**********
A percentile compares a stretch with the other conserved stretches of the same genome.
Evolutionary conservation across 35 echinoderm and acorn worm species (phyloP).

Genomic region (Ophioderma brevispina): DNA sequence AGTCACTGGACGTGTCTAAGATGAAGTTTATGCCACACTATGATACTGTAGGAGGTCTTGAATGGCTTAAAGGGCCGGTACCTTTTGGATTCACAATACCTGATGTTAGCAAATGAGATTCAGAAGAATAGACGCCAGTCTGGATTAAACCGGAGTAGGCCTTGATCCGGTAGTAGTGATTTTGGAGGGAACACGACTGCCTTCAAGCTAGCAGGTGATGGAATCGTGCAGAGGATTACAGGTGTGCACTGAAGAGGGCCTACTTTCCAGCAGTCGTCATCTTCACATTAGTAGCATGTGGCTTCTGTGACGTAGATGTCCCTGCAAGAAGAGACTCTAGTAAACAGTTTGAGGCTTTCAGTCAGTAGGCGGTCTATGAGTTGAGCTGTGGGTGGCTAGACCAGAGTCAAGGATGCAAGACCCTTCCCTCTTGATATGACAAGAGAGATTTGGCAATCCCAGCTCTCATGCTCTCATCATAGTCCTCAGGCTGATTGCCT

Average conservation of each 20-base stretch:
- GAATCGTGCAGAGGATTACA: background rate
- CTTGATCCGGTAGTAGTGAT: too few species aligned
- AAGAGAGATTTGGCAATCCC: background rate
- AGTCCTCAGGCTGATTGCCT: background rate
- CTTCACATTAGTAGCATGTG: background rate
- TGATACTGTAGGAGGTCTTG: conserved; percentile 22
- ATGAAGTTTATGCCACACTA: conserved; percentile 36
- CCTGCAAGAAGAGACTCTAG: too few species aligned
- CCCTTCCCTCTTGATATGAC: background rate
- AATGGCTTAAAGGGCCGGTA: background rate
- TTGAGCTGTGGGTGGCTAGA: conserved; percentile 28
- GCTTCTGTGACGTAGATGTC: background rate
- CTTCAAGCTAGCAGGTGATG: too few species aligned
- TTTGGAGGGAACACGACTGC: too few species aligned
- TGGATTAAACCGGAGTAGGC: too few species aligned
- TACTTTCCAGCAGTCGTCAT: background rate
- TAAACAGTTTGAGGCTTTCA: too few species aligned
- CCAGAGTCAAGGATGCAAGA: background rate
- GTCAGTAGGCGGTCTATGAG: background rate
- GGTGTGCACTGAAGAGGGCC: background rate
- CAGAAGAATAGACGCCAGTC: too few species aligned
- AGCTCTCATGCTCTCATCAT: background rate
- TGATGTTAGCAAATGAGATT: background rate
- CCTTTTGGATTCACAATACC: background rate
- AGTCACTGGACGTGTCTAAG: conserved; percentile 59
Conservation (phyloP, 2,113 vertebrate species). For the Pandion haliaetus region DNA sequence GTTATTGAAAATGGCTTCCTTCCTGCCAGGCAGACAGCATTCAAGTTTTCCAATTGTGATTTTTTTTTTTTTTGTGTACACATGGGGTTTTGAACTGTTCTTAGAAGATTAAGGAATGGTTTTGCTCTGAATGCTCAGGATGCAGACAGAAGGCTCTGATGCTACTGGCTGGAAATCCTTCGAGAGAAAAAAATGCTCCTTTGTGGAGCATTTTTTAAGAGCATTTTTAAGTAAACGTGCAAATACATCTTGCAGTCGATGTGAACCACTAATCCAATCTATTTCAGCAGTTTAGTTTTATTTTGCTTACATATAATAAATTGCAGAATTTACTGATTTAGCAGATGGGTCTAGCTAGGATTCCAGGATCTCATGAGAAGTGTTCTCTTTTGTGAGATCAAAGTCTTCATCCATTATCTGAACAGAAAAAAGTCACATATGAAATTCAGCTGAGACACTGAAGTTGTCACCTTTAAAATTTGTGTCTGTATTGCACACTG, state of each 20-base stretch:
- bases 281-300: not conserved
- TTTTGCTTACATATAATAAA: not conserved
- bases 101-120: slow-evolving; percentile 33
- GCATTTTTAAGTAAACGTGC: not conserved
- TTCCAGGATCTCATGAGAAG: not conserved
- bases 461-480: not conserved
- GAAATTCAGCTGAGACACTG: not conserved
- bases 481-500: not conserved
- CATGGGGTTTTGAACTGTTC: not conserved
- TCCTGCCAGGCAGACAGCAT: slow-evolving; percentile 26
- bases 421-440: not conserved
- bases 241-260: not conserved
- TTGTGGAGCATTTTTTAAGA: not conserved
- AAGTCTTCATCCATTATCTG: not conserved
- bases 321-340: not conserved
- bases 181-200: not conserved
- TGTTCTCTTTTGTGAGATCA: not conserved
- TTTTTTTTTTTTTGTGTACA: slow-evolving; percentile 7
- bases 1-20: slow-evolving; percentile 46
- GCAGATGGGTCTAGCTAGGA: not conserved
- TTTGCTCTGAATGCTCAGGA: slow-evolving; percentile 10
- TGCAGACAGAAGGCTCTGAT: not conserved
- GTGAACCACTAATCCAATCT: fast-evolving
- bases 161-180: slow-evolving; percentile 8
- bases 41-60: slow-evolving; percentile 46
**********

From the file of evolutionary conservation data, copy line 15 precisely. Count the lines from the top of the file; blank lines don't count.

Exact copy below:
- TTGAGCTGTGGGTGGCTAGA: conserved; percentile 28